In vivo interrogation of regulatory genomes reveals extensive quasi-insufficiency in cancer evolution.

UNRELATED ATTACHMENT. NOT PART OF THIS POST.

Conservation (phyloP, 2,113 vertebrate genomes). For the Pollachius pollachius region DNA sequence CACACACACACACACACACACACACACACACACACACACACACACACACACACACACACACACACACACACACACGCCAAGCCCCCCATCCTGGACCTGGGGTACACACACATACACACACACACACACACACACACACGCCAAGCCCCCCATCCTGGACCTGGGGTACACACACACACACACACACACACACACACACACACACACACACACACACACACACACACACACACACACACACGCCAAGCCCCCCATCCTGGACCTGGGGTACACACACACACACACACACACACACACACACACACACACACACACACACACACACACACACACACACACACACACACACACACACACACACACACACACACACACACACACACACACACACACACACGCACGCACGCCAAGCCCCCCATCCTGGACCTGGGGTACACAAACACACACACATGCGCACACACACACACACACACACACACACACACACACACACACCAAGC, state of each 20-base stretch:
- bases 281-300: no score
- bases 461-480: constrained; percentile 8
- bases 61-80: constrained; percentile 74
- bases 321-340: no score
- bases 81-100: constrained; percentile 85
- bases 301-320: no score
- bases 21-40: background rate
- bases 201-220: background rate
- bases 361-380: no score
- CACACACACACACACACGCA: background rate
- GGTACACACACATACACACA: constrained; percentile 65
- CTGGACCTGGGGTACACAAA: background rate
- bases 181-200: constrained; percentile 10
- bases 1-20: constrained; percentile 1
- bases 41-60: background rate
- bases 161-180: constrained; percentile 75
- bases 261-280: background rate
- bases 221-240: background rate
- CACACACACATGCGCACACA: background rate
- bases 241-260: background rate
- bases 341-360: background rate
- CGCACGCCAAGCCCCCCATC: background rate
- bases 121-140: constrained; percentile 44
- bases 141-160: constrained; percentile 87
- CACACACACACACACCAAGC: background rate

In contrast to mono- or biallelic loss of tumor-suppressor function, effects of discrete gene dysregulations, as caused by non-coding (epi)genome alterations, are poorly understood. Here, by perturbing the regulatory genome in mice, we uncover pervasive roles of subtle gene expression variation in cancer evolution. Genome-wide screens characterizing 1,450 tumors revealed that such quasi-insufficiency is extensive across entities and displays diverse context dependencies, such as distinct cell-of-origin associations in T-ALL subtypes. We compile catalogs of non-coding regions linked to quasi-insufficiency, show their enrichment with human cancer risk variants, and provide functional insights by engineering regulatory alterations in mice. As such, kilo-/megabase deletions in a Bcl11b-linked non-coding region triggered aggressive malignancies, with allele-specific tumor spectra reflecting gradual gene dysregulations through modular and cell-type-specific enhancer activities. Our study constitutes a first survey toward a systems-level understanding of quasi-insufficiency in cancer and gives multifaceted insights into tumor evolution and the tissue-specific effects of non-coding mutations.